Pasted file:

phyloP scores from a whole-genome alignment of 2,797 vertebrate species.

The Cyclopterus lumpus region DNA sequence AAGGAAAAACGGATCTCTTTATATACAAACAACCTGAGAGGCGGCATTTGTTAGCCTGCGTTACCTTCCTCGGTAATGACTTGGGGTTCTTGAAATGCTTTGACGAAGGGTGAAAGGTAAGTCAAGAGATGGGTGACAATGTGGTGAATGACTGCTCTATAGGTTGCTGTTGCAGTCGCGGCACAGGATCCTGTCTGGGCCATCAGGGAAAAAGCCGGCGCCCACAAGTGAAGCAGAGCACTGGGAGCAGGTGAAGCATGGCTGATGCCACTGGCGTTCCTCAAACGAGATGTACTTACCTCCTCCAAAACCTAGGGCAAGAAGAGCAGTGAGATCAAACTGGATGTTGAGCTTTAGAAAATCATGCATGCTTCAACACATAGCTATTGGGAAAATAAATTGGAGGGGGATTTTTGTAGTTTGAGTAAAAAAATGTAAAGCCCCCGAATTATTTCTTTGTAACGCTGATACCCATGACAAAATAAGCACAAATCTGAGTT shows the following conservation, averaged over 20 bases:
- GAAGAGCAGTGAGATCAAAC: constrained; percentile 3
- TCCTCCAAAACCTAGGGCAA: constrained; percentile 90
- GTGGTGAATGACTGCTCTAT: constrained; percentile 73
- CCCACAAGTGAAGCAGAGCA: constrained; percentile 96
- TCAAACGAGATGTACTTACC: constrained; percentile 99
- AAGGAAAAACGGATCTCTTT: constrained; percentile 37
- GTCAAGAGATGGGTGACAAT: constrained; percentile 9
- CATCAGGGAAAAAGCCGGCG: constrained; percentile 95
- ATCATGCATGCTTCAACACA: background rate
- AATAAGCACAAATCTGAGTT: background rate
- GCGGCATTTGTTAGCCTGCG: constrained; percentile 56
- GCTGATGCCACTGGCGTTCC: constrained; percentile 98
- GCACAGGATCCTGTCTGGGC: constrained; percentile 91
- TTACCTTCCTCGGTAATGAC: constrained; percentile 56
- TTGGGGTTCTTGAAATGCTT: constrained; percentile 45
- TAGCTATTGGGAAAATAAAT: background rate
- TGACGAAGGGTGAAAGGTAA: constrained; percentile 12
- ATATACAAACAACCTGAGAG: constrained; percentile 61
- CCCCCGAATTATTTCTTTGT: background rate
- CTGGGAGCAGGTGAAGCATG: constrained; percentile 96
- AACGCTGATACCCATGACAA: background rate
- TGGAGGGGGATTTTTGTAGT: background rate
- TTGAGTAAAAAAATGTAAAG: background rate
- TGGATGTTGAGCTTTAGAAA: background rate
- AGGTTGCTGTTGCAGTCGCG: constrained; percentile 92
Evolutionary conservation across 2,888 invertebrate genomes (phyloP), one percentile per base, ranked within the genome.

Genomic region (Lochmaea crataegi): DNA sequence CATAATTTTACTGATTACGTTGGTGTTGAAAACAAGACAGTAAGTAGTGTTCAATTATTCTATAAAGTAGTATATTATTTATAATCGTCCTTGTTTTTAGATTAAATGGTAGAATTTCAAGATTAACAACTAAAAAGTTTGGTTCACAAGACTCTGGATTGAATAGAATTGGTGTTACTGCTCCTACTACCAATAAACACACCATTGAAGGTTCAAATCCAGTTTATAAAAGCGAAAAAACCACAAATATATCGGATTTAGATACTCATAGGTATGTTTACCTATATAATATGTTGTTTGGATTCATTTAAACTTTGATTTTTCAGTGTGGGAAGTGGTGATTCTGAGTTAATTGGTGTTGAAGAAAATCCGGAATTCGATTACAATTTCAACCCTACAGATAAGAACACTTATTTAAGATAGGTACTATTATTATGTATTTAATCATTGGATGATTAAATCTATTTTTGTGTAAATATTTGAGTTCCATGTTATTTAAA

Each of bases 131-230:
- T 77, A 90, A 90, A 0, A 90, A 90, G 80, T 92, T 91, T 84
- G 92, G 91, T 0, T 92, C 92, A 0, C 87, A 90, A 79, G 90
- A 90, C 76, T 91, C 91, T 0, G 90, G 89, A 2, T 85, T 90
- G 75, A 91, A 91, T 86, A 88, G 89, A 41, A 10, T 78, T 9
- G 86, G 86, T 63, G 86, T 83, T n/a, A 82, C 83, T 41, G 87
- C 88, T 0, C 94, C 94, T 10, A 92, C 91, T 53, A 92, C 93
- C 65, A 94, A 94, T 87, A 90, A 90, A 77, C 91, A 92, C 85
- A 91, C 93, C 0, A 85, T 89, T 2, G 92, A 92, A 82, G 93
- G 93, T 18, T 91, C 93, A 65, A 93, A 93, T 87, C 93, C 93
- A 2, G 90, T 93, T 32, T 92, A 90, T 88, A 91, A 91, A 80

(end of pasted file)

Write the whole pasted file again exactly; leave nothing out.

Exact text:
phyloP scores from a whole-genome alignment of 2,797 vertebrate species.

The Cyclopterus lumpus region DNA sequence AAGGAAAAACGGATCTCTTTATATACAAACAACCTGAGAGGCGGCATTTGTTAGCCTGCGTTACCTTCCTCGGTAATGACTTGGGGTTCTTGAAATGCTTTGACGAAGGGTGAAAGGTAAGTCAAGAGATGGGTGACAATGTGGTGAATGACTGCTCTATAGGTTGCTGTTGCAGTCGCGGCACAGGATCCTGTCTGGGCCATCAGGGAAAAAGCCGGCGCCCACAAGTGAAGCAGAGCACTGGGAGCAGGTGAAGCATGGCTGATGCCACTGGCGTTCCTCAAACGAGATGTACTTACCTCCTCCAAAACCTAGGGCAAGAAGAGCAGTGAGATCAAACTGGATGTTGAGCTTTAGAAAATCATGCATGCTTCAACACATAGCTATTGGGAAAATAAATTGGAGGGGGATTTTTGTAGTTTGAGTAAAAAAATGTAAAGCCCCCGAATTATTTCTTTGTAACGCTGATACCCATGACAAAATAAGCACAAATCTGAGTT shows the following conservation, averaged over 20 bases:
- GAAGAGCAGTGAGATCAAAC: constrained; percentile 3
- TCCTCCAAAACCTAGGGCAA: constrained; percentile 90
- GTGGTGAATGACTGCTCTAT: constrained; percentile 73
- CCCACAAGTGAAGCAGAGCA: constrained; percentile 96
- TCAAACGAGATGTACTTACC: constrained; percentile 99
- AAGGAAAAACGGATCTCTTT: constrained; percentile 37
- GTCAAGAGATGGGTGACAAT: constrained; percentile 9
- CATCAGGGAAAAAGCCGGCG: constrained; percentile 95
- ATCATGCATGCTTCAACACA: background rate
- AATAAGCACAAATCTGAGTT: background rate
- GCGGCATTTGTTAGCCTGCG: constrained; percentile 56
- GCTGATGCCACTGGCGTTCC: constrained; percentile 98
- GCACAGGATCCTGTCTGGGC: constrained; percentile 91
- TTACCTTCCTCGGTAATGAC: constrained; percentile 56
- TTGGGGTTCTTGAAATGCTT: constrained; percentile 45
- TAGCTATTGGGAAAATAAAT: background rate
- TGACGAAGGGTGAAAGGTAA: constrained; percentile 12
- ATATACAAACAACCTGAGAG: constrained; percentile 61
- CCCCCGAATTATTTCTTTGT: background rate
- CTGGGAGCAGGTGAAGCATG: constrained; percentile 96
- AACGCTGATACCCATGACAA: background rate
- TGGAGGGGGATTTTTGTAGT: background rate
- TTGAGTAAAAAAATGTAAAG: background rate
- TGGATGTTGAGCTTTAGAAA: background rate
- AGGTTGCTGTTGCAGTCGCG: constrained; percentile 92
Evolutionary conservation across 2,888 invertebrate genomes (phyloP), one percentile per base, ranked within the genome.

Genomic region (Lochmaea crataegi): DNA sequence CATAATTTTACTGATTACGTTGGTGTTGAAAACAAGACAGTAAGTAGTGTTCAATTATTCTATAAAGTAGTATATTATTTATAATCGTCCTTGTTTTTAGATTAAATGGTAGAATTTCAAGATTAACAACTAAAAAGTTTGGTTCACAAGACTCTGGATTGAATAGAATTGGTGTTACTGCTCCTACTACCAATAAACACACCATTGAAGGTTCAAATCCAGTTTATAAAAGCGAAAAAACCACAAATATATCGGATTTAGATACTCATAGGTATGTTTACCTATATAATATGTTGTTTGGATTCATTTAAACTTTGATTTTTCAGTGTGGGAAGTGGTGATTCTGAGTTAATTGGTGTTGAAGAAAATCCGGAATTCGATTACAATTTCAACCCTACAGATAAGAACACTTATTTAAGATAGGTACTATTATTATGTATTTAATCATTGGATGATTAAATCTATTTTTGTGTAAATATTTGAGTTCCATGTTATTTAAA

Each of bases 131-230:
- T 77, A 90, A 90, A 0, A 90, A 90, G 80, T 92, T 91, T 84
- G 92, G 91, T 0, T 92, C 92, A 0, C 87, A 90, A 79, G 90
- A 90, C 76, T 91, C 91, T 0, G 90, G 89, A 2, T 85, T 90
- G 75, A 91, A 91, T 86, A 88, G 89, A 41, A 10, T 78, T 9
- G 86, G 86, T 63, G 86, T 83, T n/a, A 82, C 83, T 41, G 87
- C 88, T 0, C 94, C 94, T 10, A 92, C 91, T 53, A 92, C 93
- C 65, A 94, A 94, T 87, A 90, A 90, A 77, C 91, A 92, C 85
- A 91, C 93, C 0, A 85, T 89, T 2, G 92, A 92, A 82, G 93
- G 93, T 18, T 91, C 93, A 65, A 93, A 93, T 87, C 93, C 93
- A 2, G 90, T 93, T 32, T 92, A 90, T 88, A 91, A 91, A 80